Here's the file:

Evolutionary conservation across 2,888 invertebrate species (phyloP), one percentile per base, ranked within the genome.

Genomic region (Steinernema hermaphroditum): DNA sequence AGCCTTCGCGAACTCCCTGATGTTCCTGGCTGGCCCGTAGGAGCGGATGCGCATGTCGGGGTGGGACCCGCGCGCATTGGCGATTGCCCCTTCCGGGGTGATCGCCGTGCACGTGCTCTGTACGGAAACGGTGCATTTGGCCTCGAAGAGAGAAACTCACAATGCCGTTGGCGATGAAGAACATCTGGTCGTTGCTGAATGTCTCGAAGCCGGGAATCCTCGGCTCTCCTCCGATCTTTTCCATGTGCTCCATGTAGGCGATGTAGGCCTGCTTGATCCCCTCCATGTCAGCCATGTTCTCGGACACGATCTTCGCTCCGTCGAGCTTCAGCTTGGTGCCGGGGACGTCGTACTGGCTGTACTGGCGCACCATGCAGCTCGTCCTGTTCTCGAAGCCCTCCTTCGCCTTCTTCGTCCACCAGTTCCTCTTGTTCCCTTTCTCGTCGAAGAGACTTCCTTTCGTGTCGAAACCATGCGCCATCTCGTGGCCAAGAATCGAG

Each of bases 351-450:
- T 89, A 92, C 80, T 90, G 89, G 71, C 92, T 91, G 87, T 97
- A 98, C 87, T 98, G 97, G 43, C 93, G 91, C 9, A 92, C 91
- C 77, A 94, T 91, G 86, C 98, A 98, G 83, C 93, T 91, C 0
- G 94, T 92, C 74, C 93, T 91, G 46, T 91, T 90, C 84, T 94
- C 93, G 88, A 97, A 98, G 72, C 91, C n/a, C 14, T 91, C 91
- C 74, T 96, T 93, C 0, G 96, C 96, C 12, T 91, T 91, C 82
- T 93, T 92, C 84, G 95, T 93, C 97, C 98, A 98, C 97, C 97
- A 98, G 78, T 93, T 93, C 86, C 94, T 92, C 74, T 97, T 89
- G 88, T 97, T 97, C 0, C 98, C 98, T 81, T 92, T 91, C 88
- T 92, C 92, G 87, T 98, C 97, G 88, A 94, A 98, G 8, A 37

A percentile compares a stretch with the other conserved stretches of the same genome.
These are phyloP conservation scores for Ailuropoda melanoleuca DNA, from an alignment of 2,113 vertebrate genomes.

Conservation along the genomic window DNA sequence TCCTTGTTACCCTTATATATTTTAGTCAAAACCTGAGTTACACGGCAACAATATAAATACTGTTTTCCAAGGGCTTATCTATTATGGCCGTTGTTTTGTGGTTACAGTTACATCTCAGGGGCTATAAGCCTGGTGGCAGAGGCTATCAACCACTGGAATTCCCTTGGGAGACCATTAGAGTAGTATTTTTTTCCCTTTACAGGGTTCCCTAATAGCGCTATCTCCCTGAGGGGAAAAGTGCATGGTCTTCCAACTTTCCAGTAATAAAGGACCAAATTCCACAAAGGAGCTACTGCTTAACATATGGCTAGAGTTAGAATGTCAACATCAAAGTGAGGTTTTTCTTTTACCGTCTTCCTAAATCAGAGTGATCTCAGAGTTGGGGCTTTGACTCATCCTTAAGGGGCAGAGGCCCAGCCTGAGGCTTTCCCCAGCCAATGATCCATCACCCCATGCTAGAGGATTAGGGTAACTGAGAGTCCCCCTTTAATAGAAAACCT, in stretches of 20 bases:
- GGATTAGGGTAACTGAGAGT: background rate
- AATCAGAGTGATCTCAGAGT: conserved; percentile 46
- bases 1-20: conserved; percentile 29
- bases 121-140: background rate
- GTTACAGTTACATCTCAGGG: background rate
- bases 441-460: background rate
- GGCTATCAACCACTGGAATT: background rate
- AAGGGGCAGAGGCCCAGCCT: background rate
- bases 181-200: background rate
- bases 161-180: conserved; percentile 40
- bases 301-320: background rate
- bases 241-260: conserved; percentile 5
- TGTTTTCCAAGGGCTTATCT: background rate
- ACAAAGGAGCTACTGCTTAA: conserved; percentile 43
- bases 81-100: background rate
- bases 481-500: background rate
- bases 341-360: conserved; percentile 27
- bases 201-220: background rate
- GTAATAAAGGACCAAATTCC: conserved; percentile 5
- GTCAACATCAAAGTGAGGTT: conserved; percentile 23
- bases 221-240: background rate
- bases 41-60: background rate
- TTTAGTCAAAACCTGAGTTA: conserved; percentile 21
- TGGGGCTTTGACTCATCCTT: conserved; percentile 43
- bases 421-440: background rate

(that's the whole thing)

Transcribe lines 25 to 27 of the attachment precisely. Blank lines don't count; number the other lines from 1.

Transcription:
- bases 181-200: background rate
- bases 161-180: conserved; percentile 40
- bases 301-320: background rate